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"Shopping recommendations are off-topic...." - not necessarily true. There are a number of books which are available for free, with no shopping involved. For example, Handbook of Applied Cryptography ( – jww Nov 26 '11 at 4:01
Money doesn't have to change hands for it to still be a shopping request @nol – random Nov 26 '11 at 4:03
Random - its clearly not a shopping request. I'm not sure how you and Al Everett are arriving at shopping request. Its a request for a book(s) on specific topics of a subject matter. – jww Nov 26 '11 at 4:04
@noloader You're getting hung up on the word "shopping". Questions asking for recommendations for the best book on a topic are generally considered off topic. – joran Nov 26 '11 at 4:07
Joran - not to be argumentative, but I did not even use the word 'shopping'. It was brought up by others.… – jww Nov 26 '11 at 4:10
@noloader And they're often closed, as over half of the front-page results of that query were. "Shopping" isn't the point; replace the word with "looking". – Dave Newton Nov 26 '11 at 4:23
Dave - there's a big difference between looking and shopping. The first responder used the word shopping, not me. Anyway, I'm not clear why only half were closed; and how one would use citations in answers (since a citation is an implicit recommendation by a subject matter expert). Should answers with citations be removed? – jww Nov 26 '11 at 4:43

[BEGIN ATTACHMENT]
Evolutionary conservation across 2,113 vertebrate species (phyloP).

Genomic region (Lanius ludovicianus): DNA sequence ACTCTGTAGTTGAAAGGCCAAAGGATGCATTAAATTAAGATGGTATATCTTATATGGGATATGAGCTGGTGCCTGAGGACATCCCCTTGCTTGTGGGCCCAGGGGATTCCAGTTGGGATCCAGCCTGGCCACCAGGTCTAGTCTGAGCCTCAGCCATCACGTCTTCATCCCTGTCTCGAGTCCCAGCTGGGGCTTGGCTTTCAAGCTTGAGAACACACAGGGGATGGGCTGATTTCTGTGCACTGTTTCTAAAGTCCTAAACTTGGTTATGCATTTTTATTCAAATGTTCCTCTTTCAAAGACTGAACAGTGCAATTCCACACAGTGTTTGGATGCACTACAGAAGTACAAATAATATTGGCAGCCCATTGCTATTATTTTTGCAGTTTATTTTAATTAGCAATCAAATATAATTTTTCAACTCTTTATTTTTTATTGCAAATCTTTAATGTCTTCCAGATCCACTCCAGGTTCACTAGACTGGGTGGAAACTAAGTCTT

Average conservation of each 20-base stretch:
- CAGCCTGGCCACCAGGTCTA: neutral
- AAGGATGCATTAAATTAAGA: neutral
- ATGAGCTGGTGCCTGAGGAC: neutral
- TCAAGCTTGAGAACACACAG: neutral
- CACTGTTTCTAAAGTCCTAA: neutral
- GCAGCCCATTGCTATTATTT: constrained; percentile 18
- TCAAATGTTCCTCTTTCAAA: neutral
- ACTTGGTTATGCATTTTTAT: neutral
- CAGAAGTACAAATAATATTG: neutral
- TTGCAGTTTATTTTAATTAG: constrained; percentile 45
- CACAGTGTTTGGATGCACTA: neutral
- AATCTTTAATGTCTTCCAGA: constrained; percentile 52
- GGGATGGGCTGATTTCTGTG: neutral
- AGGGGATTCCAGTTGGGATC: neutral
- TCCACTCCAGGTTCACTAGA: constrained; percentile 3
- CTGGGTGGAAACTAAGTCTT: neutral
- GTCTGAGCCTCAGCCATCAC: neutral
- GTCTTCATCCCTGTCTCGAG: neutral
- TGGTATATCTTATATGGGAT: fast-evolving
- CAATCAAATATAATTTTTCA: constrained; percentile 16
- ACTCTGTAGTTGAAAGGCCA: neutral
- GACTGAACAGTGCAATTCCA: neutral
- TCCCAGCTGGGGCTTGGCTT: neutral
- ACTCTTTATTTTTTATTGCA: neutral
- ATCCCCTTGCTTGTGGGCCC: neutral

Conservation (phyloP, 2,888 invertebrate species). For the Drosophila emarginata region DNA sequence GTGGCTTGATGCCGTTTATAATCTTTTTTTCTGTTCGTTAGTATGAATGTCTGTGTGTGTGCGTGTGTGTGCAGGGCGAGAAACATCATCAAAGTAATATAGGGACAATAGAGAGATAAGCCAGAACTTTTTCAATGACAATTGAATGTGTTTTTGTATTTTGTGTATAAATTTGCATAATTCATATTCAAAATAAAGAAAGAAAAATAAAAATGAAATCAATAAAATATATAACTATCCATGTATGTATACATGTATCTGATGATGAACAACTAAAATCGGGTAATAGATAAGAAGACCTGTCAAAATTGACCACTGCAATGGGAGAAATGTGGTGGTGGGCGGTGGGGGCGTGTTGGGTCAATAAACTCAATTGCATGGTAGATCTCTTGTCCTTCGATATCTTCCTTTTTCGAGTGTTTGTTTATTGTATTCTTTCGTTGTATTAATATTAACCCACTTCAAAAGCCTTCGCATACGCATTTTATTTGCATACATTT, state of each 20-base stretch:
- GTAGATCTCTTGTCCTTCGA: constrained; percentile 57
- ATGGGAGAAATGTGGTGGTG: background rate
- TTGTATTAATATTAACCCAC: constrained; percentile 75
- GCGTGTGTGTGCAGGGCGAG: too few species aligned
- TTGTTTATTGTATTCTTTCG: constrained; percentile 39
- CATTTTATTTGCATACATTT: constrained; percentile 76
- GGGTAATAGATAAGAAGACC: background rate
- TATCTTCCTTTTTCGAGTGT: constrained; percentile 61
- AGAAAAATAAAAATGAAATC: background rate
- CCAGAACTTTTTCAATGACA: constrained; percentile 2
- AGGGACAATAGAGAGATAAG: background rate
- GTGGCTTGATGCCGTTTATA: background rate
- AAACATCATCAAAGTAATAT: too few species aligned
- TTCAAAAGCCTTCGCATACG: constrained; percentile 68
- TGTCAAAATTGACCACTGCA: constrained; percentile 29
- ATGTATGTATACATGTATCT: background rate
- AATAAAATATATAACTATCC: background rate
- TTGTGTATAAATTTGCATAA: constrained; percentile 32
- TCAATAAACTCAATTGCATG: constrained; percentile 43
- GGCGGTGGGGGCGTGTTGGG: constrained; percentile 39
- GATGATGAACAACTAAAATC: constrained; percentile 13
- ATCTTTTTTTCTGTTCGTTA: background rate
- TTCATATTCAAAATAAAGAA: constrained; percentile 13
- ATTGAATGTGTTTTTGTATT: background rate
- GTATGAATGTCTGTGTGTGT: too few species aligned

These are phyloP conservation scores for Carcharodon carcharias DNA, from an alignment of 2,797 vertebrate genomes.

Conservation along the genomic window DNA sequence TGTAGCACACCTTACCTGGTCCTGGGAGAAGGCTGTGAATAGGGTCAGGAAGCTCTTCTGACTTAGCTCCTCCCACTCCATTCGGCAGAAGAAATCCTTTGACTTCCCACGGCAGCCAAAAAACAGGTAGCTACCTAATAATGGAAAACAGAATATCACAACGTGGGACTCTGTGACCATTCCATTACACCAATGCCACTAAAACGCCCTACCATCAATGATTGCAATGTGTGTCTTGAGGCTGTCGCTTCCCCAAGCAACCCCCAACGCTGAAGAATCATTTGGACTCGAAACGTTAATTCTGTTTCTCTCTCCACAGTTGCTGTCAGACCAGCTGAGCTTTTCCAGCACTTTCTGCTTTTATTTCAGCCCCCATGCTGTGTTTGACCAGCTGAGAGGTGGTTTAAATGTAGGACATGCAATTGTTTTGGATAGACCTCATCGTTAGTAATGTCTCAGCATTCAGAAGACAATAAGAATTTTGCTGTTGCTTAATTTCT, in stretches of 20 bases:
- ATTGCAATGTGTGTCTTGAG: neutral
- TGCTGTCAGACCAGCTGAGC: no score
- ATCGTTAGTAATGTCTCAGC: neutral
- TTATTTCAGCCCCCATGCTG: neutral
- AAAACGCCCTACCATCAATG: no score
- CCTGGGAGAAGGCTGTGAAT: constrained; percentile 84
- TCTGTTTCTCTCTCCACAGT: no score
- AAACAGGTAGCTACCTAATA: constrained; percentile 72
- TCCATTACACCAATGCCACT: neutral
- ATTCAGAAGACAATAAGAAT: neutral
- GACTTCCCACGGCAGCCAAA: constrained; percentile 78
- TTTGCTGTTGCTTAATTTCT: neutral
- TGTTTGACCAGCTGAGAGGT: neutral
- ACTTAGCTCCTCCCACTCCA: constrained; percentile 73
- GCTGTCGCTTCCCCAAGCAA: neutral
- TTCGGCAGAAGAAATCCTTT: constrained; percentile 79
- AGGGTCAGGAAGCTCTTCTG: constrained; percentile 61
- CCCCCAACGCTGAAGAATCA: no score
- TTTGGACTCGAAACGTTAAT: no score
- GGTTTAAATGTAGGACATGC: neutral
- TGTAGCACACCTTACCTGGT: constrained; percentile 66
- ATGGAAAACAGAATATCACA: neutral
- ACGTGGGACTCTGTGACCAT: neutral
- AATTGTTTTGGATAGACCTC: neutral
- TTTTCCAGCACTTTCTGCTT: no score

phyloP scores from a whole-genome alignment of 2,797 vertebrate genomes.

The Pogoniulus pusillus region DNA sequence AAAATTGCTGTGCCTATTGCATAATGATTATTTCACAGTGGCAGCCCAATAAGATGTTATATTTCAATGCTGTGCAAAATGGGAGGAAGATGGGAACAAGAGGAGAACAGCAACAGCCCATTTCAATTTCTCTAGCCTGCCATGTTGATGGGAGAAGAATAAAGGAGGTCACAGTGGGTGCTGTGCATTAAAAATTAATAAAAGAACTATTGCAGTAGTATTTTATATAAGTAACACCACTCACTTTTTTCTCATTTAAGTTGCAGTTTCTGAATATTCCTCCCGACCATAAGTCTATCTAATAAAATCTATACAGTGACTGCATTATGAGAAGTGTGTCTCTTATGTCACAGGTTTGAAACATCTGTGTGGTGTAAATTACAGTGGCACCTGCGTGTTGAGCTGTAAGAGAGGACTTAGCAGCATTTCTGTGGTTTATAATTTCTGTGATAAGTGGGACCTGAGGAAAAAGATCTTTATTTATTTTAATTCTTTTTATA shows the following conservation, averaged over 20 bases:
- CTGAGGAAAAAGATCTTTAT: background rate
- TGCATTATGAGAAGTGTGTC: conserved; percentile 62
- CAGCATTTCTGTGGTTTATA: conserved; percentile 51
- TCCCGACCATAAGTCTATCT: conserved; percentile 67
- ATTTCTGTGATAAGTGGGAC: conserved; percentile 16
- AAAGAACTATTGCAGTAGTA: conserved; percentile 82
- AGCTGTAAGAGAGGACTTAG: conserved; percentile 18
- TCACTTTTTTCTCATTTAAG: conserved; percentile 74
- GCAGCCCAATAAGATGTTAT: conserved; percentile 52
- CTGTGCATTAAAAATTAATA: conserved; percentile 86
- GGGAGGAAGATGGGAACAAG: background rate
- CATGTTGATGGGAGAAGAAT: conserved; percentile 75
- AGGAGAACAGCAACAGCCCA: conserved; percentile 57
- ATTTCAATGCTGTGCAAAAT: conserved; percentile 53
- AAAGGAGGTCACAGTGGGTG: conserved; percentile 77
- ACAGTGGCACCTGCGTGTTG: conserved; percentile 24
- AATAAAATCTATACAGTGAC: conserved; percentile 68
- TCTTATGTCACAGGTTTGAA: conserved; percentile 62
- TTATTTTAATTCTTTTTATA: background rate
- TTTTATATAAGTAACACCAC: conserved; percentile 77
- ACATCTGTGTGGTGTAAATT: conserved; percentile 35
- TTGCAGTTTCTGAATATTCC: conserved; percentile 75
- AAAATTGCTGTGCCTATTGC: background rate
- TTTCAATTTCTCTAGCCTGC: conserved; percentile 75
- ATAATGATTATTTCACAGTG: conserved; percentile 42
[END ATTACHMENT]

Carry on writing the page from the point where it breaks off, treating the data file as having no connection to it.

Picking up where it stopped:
It's an infinite list problem, for one. For another, you've already chosen your solution: a book. Now you're just polling to see what other people think you should get. Fine, don't call it "shopping". "In your opinion what should I get?" questions are off-topic for the entirety of the Stack Exchange network. – Al E. Nov 26 '11 at 4:59
They are quite common in math, usually converted by moderators to community wiki (and I think they should be on-topic personally: one of the best ways to benefit from more experienced coders). – gnometorule Dec 5 '13 at 13:29

I started out believing that SE could support a recommend X, or Suggestions for a Building Architecture Book covering the User Experience Perspective style request, but after reading this and several of the linked questions, I have to conclude that the SE framework fails in this regard.